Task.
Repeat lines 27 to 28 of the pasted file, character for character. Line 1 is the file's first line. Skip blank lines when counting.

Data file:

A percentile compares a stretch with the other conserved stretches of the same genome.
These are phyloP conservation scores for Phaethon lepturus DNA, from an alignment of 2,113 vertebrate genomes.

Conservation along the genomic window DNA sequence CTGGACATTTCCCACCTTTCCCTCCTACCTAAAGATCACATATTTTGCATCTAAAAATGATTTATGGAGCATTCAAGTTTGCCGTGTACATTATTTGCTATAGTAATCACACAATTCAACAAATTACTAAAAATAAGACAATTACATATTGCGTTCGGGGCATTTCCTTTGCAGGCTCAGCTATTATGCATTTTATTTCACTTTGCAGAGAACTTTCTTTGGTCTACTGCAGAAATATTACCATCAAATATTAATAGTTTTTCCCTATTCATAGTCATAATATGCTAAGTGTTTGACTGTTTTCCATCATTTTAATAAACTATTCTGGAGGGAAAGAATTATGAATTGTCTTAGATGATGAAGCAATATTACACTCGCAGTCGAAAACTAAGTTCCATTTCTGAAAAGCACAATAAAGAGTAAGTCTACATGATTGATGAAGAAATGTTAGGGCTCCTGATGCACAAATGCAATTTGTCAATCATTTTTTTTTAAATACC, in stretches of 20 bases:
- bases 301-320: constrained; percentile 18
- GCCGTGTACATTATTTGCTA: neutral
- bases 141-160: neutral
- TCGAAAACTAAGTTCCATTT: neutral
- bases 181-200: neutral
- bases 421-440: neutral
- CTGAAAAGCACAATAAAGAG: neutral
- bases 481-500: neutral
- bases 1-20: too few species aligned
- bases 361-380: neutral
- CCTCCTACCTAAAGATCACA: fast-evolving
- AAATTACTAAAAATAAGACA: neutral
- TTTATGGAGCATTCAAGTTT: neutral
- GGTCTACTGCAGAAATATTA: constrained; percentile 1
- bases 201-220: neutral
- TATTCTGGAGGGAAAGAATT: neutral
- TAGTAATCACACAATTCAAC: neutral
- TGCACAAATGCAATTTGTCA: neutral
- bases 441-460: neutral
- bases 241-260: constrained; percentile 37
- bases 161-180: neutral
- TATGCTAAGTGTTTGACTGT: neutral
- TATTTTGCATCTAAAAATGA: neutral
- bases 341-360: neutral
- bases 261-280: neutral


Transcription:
- bases 341-360: neutral
- bases 261-280: neutral